This initiative brought the workforce cohort to the table on an equal footing with a common focus. Academic staff have long had opportunities to network across Europe and beyond through research and teaching, but rarely have professional staff felt the need to interact with their equivalents in the same way.
This initiative has triggered a fundamental exchange of expertise and best practices and has fueled the development of new networks of professionals.
Within institutions, EUI alliances have also catalyzed the bringing together of academic staff from different disciplines who would not even have had a reason to meet or interact without this opportunity. Innovation happens when people from different and disparate disciplines come together and it is from this interface that innovation emerges.
In addition, UNIC particularly helps early-stage researchers to build networks, grow personally and professionally, and provides access to postgraduate and doctoral students.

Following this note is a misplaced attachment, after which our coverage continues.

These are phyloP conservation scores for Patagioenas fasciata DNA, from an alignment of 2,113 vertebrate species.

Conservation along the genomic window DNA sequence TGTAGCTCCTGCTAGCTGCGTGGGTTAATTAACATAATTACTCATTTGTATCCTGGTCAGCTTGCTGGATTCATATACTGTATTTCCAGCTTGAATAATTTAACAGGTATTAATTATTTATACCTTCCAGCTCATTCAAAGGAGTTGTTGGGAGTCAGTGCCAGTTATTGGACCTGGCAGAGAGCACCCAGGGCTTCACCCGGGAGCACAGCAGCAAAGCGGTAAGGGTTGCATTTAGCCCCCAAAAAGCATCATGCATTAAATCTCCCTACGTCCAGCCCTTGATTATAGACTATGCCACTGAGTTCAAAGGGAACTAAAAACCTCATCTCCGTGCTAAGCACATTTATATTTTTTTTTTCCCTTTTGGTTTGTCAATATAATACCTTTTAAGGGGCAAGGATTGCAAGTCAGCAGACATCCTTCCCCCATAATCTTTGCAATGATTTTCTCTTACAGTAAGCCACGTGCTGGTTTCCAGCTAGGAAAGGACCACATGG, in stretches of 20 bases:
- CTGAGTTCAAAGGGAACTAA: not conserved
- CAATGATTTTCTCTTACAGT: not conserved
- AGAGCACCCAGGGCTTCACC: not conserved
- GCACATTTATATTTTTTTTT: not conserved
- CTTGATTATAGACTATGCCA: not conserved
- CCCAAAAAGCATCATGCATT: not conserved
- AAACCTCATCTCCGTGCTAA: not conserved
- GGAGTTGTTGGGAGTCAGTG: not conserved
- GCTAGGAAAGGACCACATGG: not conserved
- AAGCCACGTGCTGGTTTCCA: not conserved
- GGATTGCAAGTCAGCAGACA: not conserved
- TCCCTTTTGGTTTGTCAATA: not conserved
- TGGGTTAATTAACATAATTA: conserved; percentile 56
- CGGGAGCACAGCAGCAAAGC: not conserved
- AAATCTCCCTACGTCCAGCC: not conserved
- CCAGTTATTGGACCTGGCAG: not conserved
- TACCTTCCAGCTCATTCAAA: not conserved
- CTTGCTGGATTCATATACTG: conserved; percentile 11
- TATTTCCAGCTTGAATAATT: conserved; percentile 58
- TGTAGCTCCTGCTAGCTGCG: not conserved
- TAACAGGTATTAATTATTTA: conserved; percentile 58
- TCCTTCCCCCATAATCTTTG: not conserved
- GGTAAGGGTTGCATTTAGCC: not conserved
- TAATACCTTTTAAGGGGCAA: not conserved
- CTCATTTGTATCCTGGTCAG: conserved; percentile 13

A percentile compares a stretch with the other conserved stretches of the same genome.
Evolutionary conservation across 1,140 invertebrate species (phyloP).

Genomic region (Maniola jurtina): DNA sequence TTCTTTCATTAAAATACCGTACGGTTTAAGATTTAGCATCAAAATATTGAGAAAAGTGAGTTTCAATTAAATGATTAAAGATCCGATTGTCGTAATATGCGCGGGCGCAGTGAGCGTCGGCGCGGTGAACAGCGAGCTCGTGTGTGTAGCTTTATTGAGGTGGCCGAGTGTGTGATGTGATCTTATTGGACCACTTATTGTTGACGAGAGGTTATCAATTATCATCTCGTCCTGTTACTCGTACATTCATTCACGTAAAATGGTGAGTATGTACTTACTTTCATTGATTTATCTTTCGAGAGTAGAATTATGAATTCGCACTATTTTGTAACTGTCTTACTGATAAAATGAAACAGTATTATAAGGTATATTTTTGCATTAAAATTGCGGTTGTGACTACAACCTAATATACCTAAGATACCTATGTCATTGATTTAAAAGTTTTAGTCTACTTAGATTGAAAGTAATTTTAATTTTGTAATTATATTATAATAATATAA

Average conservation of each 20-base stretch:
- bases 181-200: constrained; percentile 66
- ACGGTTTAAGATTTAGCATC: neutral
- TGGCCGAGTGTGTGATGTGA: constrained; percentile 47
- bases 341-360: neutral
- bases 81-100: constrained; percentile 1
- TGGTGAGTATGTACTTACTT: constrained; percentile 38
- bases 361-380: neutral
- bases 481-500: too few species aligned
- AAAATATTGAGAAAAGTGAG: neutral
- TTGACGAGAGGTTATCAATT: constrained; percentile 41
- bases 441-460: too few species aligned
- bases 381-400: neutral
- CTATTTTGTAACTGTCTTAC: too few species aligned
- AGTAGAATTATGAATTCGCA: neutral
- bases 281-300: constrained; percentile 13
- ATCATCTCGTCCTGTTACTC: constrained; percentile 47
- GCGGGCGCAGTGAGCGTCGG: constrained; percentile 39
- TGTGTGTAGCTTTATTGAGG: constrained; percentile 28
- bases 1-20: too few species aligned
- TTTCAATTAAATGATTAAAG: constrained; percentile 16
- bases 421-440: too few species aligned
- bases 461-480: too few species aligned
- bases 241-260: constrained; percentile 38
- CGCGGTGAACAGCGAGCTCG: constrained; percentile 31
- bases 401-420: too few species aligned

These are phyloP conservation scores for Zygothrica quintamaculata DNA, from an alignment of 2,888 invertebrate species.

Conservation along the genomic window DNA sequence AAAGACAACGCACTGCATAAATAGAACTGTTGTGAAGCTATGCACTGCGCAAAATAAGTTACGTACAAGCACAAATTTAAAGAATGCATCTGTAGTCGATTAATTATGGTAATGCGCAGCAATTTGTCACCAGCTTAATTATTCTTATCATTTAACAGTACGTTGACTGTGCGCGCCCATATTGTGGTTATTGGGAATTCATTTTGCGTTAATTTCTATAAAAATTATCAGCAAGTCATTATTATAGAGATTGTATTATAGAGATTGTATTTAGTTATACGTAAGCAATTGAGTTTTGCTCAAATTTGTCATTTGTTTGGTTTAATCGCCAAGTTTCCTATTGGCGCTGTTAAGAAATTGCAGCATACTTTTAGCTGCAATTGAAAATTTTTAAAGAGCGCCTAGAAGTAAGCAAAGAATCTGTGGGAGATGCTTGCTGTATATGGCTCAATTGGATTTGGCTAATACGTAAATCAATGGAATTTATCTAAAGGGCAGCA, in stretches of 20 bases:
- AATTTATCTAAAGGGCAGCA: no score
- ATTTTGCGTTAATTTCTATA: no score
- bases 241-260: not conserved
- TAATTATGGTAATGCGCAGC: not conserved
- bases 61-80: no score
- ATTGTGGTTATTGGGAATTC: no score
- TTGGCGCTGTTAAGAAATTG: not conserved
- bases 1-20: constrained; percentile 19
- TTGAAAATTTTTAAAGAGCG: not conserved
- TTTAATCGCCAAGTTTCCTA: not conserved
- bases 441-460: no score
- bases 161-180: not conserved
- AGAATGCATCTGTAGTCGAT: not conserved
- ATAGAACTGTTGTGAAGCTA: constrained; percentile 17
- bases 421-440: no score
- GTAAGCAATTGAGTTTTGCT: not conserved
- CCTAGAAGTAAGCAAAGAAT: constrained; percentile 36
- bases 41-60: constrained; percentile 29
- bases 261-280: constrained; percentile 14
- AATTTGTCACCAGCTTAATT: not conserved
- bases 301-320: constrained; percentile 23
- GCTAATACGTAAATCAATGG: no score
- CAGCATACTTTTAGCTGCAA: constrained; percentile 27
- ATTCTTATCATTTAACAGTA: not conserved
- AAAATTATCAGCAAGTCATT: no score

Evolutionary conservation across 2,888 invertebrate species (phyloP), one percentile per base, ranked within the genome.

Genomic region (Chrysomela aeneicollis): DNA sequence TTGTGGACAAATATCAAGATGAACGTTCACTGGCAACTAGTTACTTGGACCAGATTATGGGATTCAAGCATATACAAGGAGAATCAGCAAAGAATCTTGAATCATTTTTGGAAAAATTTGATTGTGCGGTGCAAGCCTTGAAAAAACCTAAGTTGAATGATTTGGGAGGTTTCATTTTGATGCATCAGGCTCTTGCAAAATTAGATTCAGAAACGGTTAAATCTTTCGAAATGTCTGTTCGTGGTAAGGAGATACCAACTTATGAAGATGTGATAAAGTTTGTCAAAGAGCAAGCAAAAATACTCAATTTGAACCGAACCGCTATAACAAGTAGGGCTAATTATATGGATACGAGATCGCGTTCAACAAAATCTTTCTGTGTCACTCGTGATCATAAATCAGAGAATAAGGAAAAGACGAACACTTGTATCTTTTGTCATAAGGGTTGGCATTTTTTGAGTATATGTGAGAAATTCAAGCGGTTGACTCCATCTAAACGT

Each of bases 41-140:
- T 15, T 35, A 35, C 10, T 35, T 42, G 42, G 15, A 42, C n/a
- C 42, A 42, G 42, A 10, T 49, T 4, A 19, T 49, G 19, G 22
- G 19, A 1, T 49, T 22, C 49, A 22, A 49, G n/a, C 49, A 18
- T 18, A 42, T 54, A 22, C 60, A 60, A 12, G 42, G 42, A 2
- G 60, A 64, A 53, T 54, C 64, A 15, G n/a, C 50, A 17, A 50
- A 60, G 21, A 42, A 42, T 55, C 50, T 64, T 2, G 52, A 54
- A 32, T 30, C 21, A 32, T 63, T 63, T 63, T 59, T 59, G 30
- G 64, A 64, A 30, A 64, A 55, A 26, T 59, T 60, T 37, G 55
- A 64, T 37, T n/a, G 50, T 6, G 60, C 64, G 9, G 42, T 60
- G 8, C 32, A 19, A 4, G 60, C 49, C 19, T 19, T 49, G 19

At UCC we have developed a UNIC Academic Forum, led by the Vice President and Registrar, which brings together all academic staff from all disciplines involved in UNIC. It serves to facilitate discussion of challenges and opportunities while recognizing the role they play in making this happen for UCC.
Emphasis is now placed on including participation in such global activities in the academic doctorate process.
Then there are the students. The UNIC Student Council has ensured that students have seats on the Alliance’s decision-making bodies and provides a space for students from all 10 participating countries to come together, share their experiences and ensure UNIC is designed for and with students.
Students will be provided with a platform to express their views and set policy direction regarding the future of the European Education Area (EEA) and European Research Area (ERA).